LAS VEGAS, Nevada (CNN) -- Democratic front-runner Sen. Hillary Clinton fought back at criticism from some of her presidential rivals Thursday night, decrying what she termed mudslinging and defending her record against the charge that she avoids taking firm positions on controversial issues.
Sen. Hillary Clinton, D-New York and Sen. Barack Obama, D-Illinois.
"The American people know where I've stood for 35 years," Clinton said during a CNN-sponsored debate at the University of Nevada-Las Vegas.
"This is going to be one of the most important elections we've ever had in our country's history, and it is important that we have a candidate who is tested as a president who is ready to lead from day one."
With moderator Wolf Blitzer serving as ringmaster and referee, the candidates sparred over health care, Social Security, illegal immigration, the war in Iraq and foreign trade.
Clinton, running far ahead in the national polls, has come under sharper attack in recent weeks from her opponents, a fact she acknowledged at the beginning of Thursday's debate by saying she had worn an "asbestos" pantsuit.
Sen. Barack Obama of Illinois -- Clinton's closest rival -- went on the offensive, saying that "what the American people are looking for right now is straight answers to tough questions, and that is not what we've seen out of Senator Clinton on a host of issues." Watch audience reactions influence debate »
On Iraq, Obama said he wanted to talk to friends and enemies alike to end the war.
"That's why we can get our troops out -- our combat troops out within 16 months. That's why we have to initiate the kind of regional diplomacy, not just talking to our friends, but talking to our enemies, like Iran and Syria, to try to stabilize the situation there," Obama said.
Clinton had her sharpest exchanges with former Sen. John Edwards of North Carolina, who accused the former first lady of inconsistency on a variety of issues.
"Sen. Clinton says she will end the [Iraq] war. She also says she will continue to keep combat troops in Iraq and continue combat missions in Iraq," Edwards said.
"She says she will turn up the heat on George Bush and the Republicans, but when the crucial vote came on stopping Bush, Cheney and the neocons on Iran, she voted with Bush and Cheney."
"She says she will bring change to Washington, while she continues to defend a system that does not work, that is broken, that is rigged and is corrupt," he said.
Clinton responded by criticizing Edwards for making a personal attack. Watch candidates make clear who they're chasing »
"I don't mind taking hits on my record on issues, but when somebody starts throwing mud, at least we can hope that it's both accurate and not right out of the Republican playbook," she said.
"For him to be throwing this mud and making these charges I think really detracts from what we're trying to do here tonight. We need to put forth a positive agenda for America."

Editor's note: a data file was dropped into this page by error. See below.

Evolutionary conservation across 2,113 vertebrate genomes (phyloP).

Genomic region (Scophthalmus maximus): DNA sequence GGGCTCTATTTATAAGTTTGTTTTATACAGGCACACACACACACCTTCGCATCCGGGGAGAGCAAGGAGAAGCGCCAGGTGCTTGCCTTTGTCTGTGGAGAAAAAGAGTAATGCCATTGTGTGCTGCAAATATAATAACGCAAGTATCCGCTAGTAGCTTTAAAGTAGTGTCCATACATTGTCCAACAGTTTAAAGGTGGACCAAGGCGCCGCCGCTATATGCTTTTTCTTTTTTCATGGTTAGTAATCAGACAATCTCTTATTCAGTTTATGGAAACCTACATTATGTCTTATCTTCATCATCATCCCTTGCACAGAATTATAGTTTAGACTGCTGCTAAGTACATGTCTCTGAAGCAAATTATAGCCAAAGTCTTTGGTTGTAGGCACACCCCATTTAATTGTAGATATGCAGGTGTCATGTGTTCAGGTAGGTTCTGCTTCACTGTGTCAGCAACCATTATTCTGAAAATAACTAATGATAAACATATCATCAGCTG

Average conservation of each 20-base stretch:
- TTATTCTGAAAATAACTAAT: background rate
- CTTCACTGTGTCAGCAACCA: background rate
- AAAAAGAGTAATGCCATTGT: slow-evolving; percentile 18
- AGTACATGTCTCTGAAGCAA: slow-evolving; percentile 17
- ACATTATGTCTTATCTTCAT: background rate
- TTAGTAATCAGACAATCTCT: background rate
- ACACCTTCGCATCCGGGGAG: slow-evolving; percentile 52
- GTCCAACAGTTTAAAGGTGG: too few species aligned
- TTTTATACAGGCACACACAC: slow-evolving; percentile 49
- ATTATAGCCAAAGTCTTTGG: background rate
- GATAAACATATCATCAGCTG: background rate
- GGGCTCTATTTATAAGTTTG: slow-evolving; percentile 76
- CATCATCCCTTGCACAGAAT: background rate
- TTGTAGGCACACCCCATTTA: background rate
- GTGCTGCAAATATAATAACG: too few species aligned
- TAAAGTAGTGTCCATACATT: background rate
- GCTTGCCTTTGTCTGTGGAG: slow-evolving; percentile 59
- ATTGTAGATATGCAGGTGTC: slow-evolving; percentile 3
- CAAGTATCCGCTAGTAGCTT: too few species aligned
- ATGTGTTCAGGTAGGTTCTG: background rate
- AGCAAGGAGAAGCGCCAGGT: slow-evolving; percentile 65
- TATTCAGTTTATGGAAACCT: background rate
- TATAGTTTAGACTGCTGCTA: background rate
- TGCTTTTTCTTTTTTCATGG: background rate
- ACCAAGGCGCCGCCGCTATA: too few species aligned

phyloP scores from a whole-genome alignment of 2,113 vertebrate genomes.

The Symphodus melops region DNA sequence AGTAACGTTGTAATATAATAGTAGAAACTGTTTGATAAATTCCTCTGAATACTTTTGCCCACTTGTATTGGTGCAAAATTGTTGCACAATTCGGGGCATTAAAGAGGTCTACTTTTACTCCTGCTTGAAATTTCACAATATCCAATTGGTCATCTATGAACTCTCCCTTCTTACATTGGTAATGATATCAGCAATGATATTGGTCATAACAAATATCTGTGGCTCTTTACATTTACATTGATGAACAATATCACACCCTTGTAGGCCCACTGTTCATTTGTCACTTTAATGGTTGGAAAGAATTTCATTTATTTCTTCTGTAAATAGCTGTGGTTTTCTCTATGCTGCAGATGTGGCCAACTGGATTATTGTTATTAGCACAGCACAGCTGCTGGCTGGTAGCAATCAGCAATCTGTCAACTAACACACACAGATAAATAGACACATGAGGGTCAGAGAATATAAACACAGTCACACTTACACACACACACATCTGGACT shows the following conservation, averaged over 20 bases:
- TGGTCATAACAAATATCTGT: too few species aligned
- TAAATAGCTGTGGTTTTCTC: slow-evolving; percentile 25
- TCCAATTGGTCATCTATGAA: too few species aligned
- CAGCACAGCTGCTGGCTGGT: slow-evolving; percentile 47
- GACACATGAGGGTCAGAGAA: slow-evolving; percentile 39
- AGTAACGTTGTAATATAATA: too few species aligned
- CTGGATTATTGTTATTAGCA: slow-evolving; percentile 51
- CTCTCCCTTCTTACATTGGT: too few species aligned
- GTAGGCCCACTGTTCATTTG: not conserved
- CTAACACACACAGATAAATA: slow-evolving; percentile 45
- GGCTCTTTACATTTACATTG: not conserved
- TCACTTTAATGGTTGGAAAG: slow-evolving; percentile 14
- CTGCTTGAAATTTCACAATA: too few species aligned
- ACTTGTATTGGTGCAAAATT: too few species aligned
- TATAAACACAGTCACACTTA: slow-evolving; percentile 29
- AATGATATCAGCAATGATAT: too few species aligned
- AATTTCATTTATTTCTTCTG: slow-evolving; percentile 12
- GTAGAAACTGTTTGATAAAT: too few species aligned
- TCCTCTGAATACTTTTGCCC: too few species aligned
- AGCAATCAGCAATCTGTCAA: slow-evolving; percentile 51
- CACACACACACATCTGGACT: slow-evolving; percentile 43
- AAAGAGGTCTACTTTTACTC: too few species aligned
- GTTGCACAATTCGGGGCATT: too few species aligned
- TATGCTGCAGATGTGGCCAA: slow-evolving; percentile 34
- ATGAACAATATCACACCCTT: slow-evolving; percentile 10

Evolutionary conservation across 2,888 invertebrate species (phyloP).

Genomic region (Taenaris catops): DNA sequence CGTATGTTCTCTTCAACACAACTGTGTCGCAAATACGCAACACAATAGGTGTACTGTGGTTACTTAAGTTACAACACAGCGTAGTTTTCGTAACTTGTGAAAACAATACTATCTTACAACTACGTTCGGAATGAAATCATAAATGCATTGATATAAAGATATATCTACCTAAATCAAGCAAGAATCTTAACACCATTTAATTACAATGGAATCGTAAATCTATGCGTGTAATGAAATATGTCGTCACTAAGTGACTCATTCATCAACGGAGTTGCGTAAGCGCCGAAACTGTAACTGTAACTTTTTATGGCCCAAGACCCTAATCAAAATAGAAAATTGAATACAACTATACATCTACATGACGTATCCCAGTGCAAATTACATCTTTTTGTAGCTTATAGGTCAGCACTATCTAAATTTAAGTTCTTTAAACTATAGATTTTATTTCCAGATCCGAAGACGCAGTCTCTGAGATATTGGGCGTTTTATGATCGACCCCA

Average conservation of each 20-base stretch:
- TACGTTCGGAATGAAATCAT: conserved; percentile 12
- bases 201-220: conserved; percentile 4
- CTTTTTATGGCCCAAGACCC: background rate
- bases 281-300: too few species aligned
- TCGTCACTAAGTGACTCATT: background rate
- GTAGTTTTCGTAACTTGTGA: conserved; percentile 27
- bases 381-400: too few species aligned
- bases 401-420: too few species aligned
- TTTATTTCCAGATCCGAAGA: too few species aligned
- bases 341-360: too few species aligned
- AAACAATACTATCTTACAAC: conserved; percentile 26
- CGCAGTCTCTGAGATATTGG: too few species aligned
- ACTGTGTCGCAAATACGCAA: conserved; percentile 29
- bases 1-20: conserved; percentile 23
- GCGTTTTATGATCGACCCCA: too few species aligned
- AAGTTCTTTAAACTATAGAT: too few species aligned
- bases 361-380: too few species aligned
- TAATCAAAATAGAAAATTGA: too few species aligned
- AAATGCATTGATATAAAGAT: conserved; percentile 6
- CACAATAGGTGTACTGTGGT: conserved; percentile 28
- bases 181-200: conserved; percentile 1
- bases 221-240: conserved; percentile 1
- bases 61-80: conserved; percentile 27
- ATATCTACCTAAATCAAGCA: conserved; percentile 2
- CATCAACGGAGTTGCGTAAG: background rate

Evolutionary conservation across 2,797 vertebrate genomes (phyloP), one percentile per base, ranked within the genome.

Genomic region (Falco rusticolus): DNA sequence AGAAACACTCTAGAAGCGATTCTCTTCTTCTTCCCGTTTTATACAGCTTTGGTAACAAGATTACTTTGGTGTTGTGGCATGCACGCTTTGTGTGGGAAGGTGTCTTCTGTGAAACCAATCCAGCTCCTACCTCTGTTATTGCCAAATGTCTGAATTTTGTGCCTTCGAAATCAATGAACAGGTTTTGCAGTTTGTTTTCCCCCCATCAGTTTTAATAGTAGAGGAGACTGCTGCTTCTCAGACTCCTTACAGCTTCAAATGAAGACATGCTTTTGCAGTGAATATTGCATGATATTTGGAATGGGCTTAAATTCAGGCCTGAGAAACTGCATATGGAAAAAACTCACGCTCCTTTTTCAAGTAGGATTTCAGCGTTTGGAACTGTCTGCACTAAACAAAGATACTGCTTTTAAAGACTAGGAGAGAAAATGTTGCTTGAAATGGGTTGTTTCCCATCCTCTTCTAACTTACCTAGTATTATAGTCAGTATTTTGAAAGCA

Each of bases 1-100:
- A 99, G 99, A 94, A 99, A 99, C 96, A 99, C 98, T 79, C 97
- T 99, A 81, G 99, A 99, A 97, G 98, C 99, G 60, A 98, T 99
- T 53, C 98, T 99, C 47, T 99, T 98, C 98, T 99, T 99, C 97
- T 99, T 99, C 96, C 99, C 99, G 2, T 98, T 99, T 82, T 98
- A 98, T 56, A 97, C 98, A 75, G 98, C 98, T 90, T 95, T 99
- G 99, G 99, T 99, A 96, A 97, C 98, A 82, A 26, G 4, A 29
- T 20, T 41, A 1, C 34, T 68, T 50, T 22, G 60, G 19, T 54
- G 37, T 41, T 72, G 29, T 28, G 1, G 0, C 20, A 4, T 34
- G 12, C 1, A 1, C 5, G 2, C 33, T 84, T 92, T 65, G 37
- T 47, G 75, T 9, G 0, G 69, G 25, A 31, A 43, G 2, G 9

"It seems that John wants to start a class war. It seems that Barack wants to start a generational war. It seems that Sen. Clinton, with all due respect on her plan on Iraq, doesn't end the war," Richardson said.
"All I want to do is give peace a chance," he said.
Some of the candidates further back in the pack also decried the wrangling between Clinton, Edwards and Obama.
"The American people don't give a darn about any of this stuff that's going on up here," said Sen. Joe Biden of Delaware.
Sen. Chris Dodd of Connecticut said that "when a campaign is about turning up the heat or who's angrier or who's yelling louder, the American people turn off."
Responding to a question on education, Richardson decried underpaying teachers and what he called disrespect for teachers.
"We underpay them," he said. "I would have a minimum wage for all teachers starting out at $40,000 a year."
Meanwhile, Rep. Dennis Kucinich of Ohio accused Edwards of voting to open Chinese trade and bearing some responsibility for dangerous imported Chinese products.
"John, you voted for China trade, understanding that workers were going to be hurt," Kucinich said.
Thursday's event was the first debate of the campaign season in Nevada, a key battleground state with a large Latino population that will hold Democratic caucuses on January 19.
Clinton has a large lead over her rivals among Nevada Democratic caucus-goers, according to a CNN/Opinion Research Corp. poll released Wednesday.
Answering a question from the mother of a U.S. soldier concerned that the United States might go to war against Iran, Clinton defended her vote for a Senate resolution declaring Iran's Revolutionary Guard a terrorist group.
Critics charge it could be used by President Bush as a green light for an attack.
Clinton said that while she opposed any "rush to war," there was "no basis" for the fear that the Senate resolution authorized an attack on Iran.
"The Iranian Revolutionary Guard has assisted the militias and others in killing our Americans and maiming them [in Iraq]," she said. "They have imported technology and technical assistance. I believe they are a terrorist group."
Obama -- who missed the Senate vote on the resolution but has said he opposes it -- said the problem with the measure was that it went beyond identifying the Revolutionary Guard as a terrorist organization.
Republican National Committee Chairman Robert Duncan took a broad swipe at Clinton after the debate.
"Let's hope voters didn't bet on Hillary Clinton clearing up her contradictory statements in Las Vegas," Duncan said in a written statement. "From driver's licenses for illegal immigrants to free trade, from national defense to Social Security, her statements all stand in stark contrast to her record." E-mail to a friend
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